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Man earns money with tattoo 'ads' on body
Updated: 2005-01-28 14:32

Joe Tamargo wears his support for Martha Stewart on his sleeve. Actually, it's UNDER his sleeve.

Joe Tamargo shows off a tattoo reading 'Save Martha!' on his arm, in a tattoo shop in Huntington, N.Y., Thursday, Jan. 27, 2005. Tamargo, 31, has started a new enterprise, selling advertisers the opportunity to permanently tattoo their messages on his body. [AP]

Tamargo, 31, has started a new enterprise, selling advertisers the opportunity to permanently tattoo their messages on his body.

A California pharmaceutical company last week posted an ad for pilldaddy.com on Tamargo's right arm for $500.

On Thursday, he earned $510 to have "Save Martha! It's a good thing. SaveMartha.com" permanently etched in multicolored letters further down his right arm.

"They say there's nothing better in advertising than word of mouth," Tamargo said in a telephone interview from his home in Port Jefferson Station, on Long Island. "I figured this might be better."

So he posted an offer on eBay and before he knew it, the responses came trickling in.

Tatto artist Dylan Schreifels adds a tattoo to Joe Tamargo reading 'Save Martha!' as Tamargo holds a print of the same in a tattoo shop in Huntington, N.Y., Thursday, Jan. 27, 2005. [AP]
Other people have sold their body for temporary tattoo messages that last about a week, but he claims to be the only one agreeing to be stuck with permanent messages.

"I think this is a way to connect people with businesses," said Tamargo, who already had traditional tattoos, including a cross, before going commercial.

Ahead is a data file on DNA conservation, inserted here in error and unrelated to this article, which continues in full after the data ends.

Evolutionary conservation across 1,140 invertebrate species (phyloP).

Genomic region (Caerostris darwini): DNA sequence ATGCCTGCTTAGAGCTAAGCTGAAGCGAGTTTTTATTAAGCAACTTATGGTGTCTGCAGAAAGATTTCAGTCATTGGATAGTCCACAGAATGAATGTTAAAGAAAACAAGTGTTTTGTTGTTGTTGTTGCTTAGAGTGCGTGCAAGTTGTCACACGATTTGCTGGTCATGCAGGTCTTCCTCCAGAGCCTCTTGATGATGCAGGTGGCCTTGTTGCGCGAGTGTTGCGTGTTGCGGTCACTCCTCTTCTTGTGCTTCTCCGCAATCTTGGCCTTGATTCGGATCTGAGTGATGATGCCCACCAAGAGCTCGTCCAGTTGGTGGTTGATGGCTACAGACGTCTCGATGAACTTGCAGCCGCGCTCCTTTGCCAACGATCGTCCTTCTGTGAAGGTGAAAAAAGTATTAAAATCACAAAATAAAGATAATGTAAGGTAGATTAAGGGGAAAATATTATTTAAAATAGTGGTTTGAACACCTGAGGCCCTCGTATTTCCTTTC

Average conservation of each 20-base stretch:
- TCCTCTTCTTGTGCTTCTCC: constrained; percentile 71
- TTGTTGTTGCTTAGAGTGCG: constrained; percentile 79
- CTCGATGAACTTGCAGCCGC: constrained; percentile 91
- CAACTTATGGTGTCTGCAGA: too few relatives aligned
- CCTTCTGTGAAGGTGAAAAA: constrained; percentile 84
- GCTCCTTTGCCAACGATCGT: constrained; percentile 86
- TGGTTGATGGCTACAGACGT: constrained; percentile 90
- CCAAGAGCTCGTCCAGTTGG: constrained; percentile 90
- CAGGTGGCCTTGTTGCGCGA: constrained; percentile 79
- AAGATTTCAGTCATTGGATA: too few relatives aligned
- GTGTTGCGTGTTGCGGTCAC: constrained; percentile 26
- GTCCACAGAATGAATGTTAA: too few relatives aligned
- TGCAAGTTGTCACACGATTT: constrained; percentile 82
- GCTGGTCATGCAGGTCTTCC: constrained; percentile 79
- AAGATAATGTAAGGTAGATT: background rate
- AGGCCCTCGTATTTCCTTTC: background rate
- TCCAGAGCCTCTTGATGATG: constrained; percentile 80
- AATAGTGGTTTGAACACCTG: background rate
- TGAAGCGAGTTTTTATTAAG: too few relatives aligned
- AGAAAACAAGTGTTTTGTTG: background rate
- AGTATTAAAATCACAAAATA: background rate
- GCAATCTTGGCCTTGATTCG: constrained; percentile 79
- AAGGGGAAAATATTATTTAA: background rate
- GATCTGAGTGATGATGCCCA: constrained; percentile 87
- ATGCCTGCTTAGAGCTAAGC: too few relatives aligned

"I figure instead of people wearing a Tommy Hilfiger logo on their shirt, they can wear the actual logo on their arm."

Hani Durzy, a spokesman for eBay, said the online sales service has no objection to what Tamargo is doing. "The most important thing is that the buyer and seller agree on the terms, whatever the deal is," he said.

He said it wasn't clear if this was the first time anyone had used eBay to offer their bodies for permanently tattooed advertising.

"It's hard to say there's a first time for anything, but I wouldn't say this is an emerging trend," Durzy said.

John Small, the leader of the Martha Stewart fan group SaveMartha.com, says he has been exploring various ways to keep the spotlight on the domestic goddess's plight. She was convicted last year for lying about a stock deal in 2001.

"We were looking for a way to make our message heard," Small said. "We were thinking this would be a good shot in the arm."

Tamargo, who runs a Web site called "LivingAdSpace.com," refuses to accept any advertisement he deems explicit or controversial. Also, he will only advertise products and messages he endorses.

"I definitely support her," Tamargo said of Stewart. "I think she was targeted for the wrong reasons and I think her punishment was too severe."

Madison Avenue advertising guru Jerry DellaFemina could hardly contain his laughter when asked if Tamargo may be starting some new trend.

"This may be the END of advertising," he chuckled. "Really, this may be it."

He also couldn't help himself when speculating on how far tattoo advertising may go.

"I don't even want to ask where he might want to place an ad for Viagra."

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